Cost-Effectiveness Ratio (CER)

This indicator represents the ratio between the effectiveness of an alternative and its present costs. It evaluates how a specific alternative improves the infrastructure condition and delays the deterioration process (Khurshid et al., 2009). Although different condition indexes can be used for pavement management (Osorio et al., 2014; Chamorro et al., 2010; Chamorro et al., 2009; Chamorro & Tighe, 2009), the purpose of this indicator is to evaluate if the infrastructure fulfills the needs for which it was built (Uddin et al., 2013).

Pavement deterioration models, expressed by their performance curve, show the evolution of the condition index and the effect of the maintenance activities over time (Chamorro & Tighe, 2011; Haas et al., 2006; Vera et al., 2010). The performance curve assesses the effectiveness of an alternative by measuring the area bounded by the performance curve and a minimum performance indicator (ABPC) (Fig 2), weighted by factors such as traffic or section length (Eq. 1). Where, ABPC = Area bounded by the performace curve and a threshold value of minimum performance indicator (PImin) (Fig 2). L = Section length. AADT = Annual average daily traffic.

Fig 2.The area bounded by the performance curve and a minimum performance indicator (ABPC) is an indicator of the effectiveness of a maintenance alternative.

Source: Self Elaboration based on Haas et al., 1994.

Efectivenness = ABPC • L • AADT  Eq. (1)

ABPC is a good indicator, since proper maintenance increases its value, thus generating greater benefits for the user. The authors have used this indicator to optimize the problem of allocating resources at the network level (Torres-Machi et al., 2013, 2014b). Its main advantage is that it allows including benefits that are difficult to monetize, such as accident reduction, travel time and vehicle operating costs, among others (Khurshid et al., 2009; Chamorro, 2012).

Investment Return Period (IRP)

This indicator evaluates the time needed to recover a project's capital investment, that is, when the updated benefits equal or exceed the updated costs (Hall et al., 2003). The IRP has similar advantages and limitations as the IRR. It is generally used when assessing the rate of return of private investments and it usually complements other indicators like the NPV.

Environmental Evaluation

The environmental evaluation for pavement management can be analyzed with the help of ISO 14040 standards "Environmental Management" (ISO, 2006) or sustainability certification systems.

Analysis based on ISO 14040 standards

Life-cycle assessment (LCA) is a methodology that evaluates a product's environmental impact, from the purchase of raw materials to the production, use, final treatment, recycling, until its final disposal. The indicators used in the evaluations based on the ISO 14040 collect data from emissions and consumption of materials and energy (for example, water consumption, CO2 emissions or NOx emissions). This evaluation is applied by models such as PaLATE, Changer and ROAD-RES, among others, which are reviewed in the following section.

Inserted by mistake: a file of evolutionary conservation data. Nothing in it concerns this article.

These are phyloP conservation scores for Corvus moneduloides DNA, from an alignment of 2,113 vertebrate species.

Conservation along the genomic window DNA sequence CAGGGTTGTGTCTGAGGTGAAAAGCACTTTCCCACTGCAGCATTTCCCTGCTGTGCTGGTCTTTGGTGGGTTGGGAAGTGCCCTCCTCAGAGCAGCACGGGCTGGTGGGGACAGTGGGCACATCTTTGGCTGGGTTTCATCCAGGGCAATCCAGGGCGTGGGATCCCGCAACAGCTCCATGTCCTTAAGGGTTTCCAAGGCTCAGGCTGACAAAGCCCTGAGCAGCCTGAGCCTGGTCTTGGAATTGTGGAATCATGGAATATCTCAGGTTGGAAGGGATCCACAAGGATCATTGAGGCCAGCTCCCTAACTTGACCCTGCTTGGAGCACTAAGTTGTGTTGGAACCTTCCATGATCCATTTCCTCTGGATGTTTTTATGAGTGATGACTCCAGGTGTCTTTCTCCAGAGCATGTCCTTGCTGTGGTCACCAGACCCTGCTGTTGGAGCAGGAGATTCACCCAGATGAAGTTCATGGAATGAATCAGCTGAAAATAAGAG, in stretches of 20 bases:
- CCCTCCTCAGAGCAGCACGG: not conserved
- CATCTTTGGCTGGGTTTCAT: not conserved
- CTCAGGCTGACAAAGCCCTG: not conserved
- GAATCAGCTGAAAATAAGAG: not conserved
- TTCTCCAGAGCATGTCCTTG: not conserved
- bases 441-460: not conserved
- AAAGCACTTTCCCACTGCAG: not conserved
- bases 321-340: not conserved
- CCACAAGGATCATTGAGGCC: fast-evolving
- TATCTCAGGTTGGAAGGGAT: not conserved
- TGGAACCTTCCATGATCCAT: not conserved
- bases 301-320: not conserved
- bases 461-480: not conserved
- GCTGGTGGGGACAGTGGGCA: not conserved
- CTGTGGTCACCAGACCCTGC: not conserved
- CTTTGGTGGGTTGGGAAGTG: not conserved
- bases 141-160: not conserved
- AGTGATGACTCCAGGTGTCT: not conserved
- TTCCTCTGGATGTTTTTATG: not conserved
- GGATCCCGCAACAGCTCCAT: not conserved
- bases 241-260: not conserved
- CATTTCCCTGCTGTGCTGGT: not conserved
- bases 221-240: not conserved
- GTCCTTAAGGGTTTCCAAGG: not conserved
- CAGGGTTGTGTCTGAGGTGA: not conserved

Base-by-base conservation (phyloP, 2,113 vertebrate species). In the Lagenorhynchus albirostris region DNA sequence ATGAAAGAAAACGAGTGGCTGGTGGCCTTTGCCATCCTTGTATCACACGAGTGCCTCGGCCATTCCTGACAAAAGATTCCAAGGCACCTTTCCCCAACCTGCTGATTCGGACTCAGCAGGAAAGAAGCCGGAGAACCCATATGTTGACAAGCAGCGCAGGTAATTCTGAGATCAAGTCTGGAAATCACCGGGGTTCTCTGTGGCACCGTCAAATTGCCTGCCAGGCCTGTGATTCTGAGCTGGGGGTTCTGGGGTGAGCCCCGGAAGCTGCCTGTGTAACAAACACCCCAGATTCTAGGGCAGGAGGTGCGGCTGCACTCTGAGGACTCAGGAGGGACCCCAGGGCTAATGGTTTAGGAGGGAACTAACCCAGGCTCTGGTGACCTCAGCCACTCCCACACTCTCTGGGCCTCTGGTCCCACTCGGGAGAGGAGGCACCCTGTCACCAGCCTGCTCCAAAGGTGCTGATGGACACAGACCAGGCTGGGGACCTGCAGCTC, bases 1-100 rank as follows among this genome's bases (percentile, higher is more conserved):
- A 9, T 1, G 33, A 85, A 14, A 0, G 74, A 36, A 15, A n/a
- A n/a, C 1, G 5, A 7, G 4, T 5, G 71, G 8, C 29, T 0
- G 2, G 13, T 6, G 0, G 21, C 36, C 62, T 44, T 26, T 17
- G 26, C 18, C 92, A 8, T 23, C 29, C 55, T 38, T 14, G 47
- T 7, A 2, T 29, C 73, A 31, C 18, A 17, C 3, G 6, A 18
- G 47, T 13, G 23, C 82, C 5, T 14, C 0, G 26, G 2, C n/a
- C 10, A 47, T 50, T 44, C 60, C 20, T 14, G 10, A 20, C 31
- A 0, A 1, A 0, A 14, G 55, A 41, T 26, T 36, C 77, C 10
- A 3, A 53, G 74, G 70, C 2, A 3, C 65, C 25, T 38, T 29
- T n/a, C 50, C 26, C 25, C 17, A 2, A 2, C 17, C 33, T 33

Environmental Certification Systems

These systems are based on the environmental certification of buildings, specifically on the LEED certification system (Leadership in Energy and Environmental Design), created by the U.S. Green Building Council in 1998. The building projects are rated according to different levels covering issues such as energy efficiency, use of alternative energies, improvement of indoor environmental quality, and others (Owensby-Conte & Yepes, 2012; Ramírez & Serpell, 2012). Concerning pavements, the indicator is a point-based rating system associated to a certification level similar to the one used in LEED (certified, silver, gold or platinum).

Fig 3. LEED certification system example. Source: www.go-gba.org

 

Models for the Economic and Environmental Evaluation of Pavements

Models for Economic Evaluation

Models that evaluate pavements in economic terms can be classified according to the costs and/or benefits, the indicator and the type of analysis considered. First, this section presents a description of the used costs and benefits and, second, the indicators and the analysis used in the models.

Costs and Benefits in the Economic Evaluation

The costs and benefits considered in the economic evaluation of pavements are classified in the following groups:

• Agency costs: Includes the costs that are necessary to put the infrastructure into service, as well as those associated to maintenance activities and mitigation.

• Effect on users: These effects are calculated by integrating three concepts: accidents, travel time (TT) and vehicle operating costs (VOC), the latter associated to fuel consumption, and wear of tires and other vehicle parts. A distinction is made between the effects generated during normal operation and those derived from work zones. The first correspond to the effects on users during periods when there are no operations that reduce the infrastructure's capacity. The second ones refer to the costs generated when circulating through a section where circulation has been modified due to maintenance or construction operations.

• Externalities: It refers to an action's direct impact on non-users (FHWA, 2003). They include effects such as air pollution, noises, adverse effects on the water quality, etc. The assessment of these externalities is difficult to monetize (FHWA, 2003; Khurshid et al., 2009). Although there are studies aimed at improving the quantification of these effects (Browne & Ryan, 2011; Cross et al., 2011), the usual practice is to exclude them from the economic evaluation, and to consider them in the decision making process through additional indicators.